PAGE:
Dedicated Duke parents do what it takes to watch their sons play

From the Sidelines

Posted: Sunday, March 03, 2002

DURHAM, N.C. -- There's a kid eating nachos with the Cameron Crazies, an Urkel-looking kid with big glasses and a small body. Out on the court, Duke sophomore guard Chris Duhon hits a three-pointer against Wake Forest, and the Crazies start chanting: "Du-du-du, Du-HON!"

One of the Crazies, his face painted royal blue, leans over to the Urkel-looking kid in the front row and playfully chants: "You-you-you, You-HON!"

It's Duhon's 10-year-old brother, Thomas.

Across the court, behind the Duke bench, Vivian Harper is beaming. A few minutes later she tenses as Thomas is body-surfed upward by the Crazies, who push him 25 rows up before bringing him down. When Thomas is back on his feet, eating nachos, Vivian Harper relaxes.

"I get a little nervous, but I love it and Thomas loves it," Harper says. "Chris loves it, too. That's why we came."

A lot of them came. Harper moved from Slidell, La., to Durham. Carlos Boozer's parents also moved here, all the way from Juneau, Alaska, and the parents of Jason Williams and Dahntay Jones might as well have. The mamas and poppas will reconvene at Cameron Indoor Stadium again today for Duke's last home game against North Carolina -- the final home game for NBA-bound juniors Boozer and Williams.

The kids will be grateful.

"It's the time of my life," Chris Duhon says. "I'm thrilled they're here to share it with me."

Indeed, for Duke, signing Duhon was a package deal. Also included: Vivian and Thomas.

"Right after Chris signed with Duke," Harper said, "he said, 'Mama, I can't do this without you. I want you to come all the way.' When he said that, I said, 'OK."'

About that time, Boozer -- then a Duke freshman -- said something similar to his parents in Juneau. They said OK, too. The Boozers were double-teamed, asked to move not only by Carlos, but also by their oldest daughter, Natasha, a singer at Westminster Choir College in Princeton, N.J.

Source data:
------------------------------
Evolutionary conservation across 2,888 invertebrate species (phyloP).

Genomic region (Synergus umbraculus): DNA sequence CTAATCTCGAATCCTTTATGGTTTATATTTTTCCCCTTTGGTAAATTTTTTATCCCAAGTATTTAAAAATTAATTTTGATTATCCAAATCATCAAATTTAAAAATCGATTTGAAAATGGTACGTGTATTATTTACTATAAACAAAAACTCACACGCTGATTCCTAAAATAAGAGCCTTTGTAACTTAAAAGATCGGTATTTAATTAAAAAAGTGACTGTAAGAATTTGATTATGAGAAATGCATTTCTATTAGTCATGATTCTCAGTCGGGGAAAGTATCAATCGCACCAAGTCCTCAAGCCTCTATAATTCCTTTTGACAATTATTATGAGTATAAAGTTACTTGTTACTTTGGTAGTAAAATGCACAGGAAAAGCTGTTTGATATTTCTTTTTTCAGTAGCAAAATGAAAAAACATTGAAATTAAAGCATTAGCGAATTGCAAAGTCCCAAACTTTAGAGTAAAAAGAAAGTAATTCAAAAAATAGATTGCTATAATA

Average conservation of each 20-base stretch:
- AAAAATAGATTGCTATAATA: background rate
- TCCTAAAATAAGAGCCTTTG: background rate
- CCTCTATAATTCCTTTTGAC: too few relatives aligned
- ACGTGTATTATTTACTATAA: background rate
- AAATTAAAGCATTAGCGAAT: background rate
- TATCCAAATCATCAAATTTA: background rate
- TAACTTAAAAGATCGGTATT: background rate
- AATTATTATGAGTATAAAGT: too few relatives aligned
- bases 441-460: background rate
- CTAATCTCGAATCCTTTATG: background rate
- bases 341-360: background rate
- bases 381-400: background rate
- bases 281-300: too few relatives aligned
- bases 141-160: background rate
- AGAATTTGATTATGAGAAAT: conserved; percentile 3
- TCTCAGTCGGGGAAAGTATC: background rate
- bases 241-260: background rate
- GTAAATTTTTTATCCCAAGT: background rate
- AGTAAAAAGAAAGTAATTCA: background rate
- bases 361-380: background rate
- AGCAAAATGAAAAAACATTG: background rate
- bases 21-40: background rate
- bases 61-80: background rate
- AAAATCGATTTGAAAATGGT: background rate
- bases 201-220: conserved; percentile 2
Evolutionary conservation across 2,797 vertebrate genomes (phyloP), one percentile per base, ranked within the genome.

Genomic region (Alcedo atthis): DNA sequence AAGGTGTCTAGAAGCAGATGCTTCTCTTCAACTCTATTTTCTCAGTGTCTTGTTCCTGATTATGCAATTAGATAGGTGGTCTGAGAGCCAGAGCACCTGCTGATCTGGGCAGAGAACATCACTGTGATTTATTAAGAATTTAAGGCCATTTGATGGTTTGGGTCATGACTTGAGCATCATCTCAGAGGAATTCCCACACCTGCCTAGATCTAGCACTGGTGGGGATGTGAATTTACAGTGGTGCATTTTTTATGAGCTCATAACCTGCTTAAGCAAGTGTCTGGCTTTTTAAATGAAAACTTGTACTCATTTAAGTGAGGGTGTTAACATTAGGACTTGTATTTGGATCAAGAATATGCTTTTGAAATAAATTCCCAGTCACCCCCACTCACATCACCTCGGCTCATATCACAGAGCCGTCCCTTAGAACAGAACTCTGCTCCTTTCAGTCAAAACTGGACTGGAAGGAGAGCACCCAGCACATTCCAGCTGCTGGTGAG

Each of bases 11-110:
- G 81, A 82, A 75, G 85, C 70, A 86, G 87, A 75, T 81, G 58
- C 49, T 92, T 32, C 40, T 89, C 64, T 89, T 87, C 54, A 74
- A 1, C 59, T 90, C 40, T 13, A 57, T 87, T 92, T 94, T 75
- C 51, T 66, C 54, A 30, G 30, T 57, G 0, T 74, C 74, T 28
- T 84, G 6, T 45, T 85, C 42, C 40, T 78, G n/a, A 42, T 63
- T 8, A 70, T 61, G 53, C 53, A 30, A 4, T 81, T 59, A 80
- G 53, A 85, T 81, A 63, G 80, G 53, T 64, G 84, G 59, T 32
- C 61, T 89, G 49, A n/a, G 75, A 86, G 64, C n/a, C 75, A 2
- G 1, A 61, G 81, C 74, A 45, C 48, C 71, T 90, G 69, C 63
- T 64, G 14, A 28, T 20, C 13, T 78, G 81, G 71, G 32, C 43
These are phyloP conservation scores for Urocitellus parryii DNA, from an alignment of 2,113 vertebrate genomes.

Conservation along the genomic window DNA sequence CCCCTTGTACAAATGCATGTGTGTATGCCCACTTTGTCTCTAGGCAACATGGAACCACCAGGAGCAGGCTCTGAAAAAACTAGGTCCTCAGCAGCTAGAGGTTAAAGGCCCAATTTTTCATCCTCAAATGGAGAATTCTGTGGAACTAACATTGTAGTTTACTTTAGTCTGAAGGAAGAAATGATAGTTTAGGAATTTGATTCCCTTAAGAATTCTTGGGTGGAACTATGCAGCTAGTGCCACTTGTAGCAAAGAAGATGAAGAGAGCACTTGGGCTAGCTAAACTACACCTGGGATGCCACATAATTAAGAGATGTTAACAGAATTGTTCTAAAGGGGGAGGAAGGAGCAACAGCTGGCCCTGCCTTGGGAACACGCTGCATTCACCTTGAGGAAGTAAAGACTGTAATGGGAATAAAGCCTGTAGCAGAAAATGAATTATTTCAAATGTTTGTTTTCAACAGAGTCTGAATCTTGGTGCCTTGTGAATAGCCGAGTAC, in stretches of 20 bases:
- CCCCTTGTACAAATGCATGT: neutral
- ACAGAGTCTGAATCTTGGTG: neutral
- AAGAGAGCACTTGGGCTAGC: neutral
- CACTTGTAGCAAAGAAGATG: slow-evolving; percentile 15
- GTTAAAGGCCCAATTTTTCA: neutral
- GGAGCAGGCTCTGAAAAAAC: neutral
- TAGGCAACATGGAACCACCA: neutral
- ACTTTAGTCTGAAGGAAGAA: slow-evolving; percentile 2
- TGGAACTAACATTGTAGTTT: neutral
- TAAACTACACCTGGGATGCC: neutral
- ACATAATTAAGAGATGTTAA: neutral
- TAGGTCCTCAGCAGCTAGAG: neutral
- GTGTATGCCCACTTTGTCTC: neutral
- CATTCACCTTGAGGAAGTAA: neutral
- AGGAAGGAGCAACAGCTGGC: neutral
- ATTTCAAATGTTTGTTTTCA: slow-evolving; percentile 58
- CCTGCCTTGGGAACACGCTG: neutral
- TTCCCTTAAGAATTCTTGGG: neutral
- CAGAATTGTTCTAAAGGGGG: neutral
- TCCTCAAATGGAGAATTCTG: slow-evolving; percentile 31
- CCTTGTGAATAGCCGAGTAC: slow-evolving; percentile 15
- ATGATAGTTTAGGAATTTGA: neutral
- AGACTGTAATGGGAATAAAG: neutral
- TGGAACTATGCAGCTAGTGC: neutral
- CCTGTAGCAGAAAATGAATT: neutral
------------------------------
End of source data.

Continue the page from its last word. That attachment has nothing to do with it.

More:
"If they wanted us there," Renee Boozer says, "we wanted to be there."

They sit behind the bench, some nights the parents of the entire starting five: Boozer, Duhon, Williams, Jones and junior forward Mike Dunleavy.

"We won't miss a game," says Dahntay Jones' mother, Joanne. "We're spending all our vacation time, all our vacation money, but it's worth it. He's our only child."

Weekday games are tough, but Joanne and Larry Jones have a routine. They go from work to the Newark, N.J., airport, and fly to Durham in time for tip-off. The next day they catch a 6 a.m. flight back to Newark, then go in style to their offices at Johnson & Johnson.

"We take a limousine," Joanne says. "It's cheaper than parking at the airport for $50 a day."

Williams' mom, Althea, comes to almost every game and is an active voice on Duke-oriented Internet message boards. Dunleavy's dad, ex-NBA coach Mike Dunleavy, has been coming to more and more games as the season progresses. A sign that this could be the younger Dunleavy's final year at Duke? Nobody is saying.

Duke has made sure the parents understand NCAA rules about illegal gifts extend to a player's family.

"Chris Duhon's mother was very careful -- she used to call all the time," says Duke senior associate athletics director Chris Kennedy, who oversees compliance. "What could we do for her, finding her a place to live? I called the conference office, to find where to draw the line, and they said, 'Xerox a Realtor's page from the Yellow Pages and send it to her -- that's all.' She was very concerned about following every rule."

When Harper's Internet-surfing in Louisiana led to an offer as an account manager for a local investment firm, she called Duke before she accepted.

"She wanted to know if it was OK to take the job," Kennedy says. "We asked: 'How did you find it? Are you qualified? Will you be paid the same?' Everything was fine."

Renee Boozer, who works for the U.S. Department of Agriculture's Forest Service, transferred from Juneau to the Triangle. Carlos Sr., a computer programmer in Alaska, found an administrative position with a Triangle research company.

"I love computers, but I'm just a paper-pusher now," he says. "Hey, it's a good job, and I'm close to my son. I've got no complaints."



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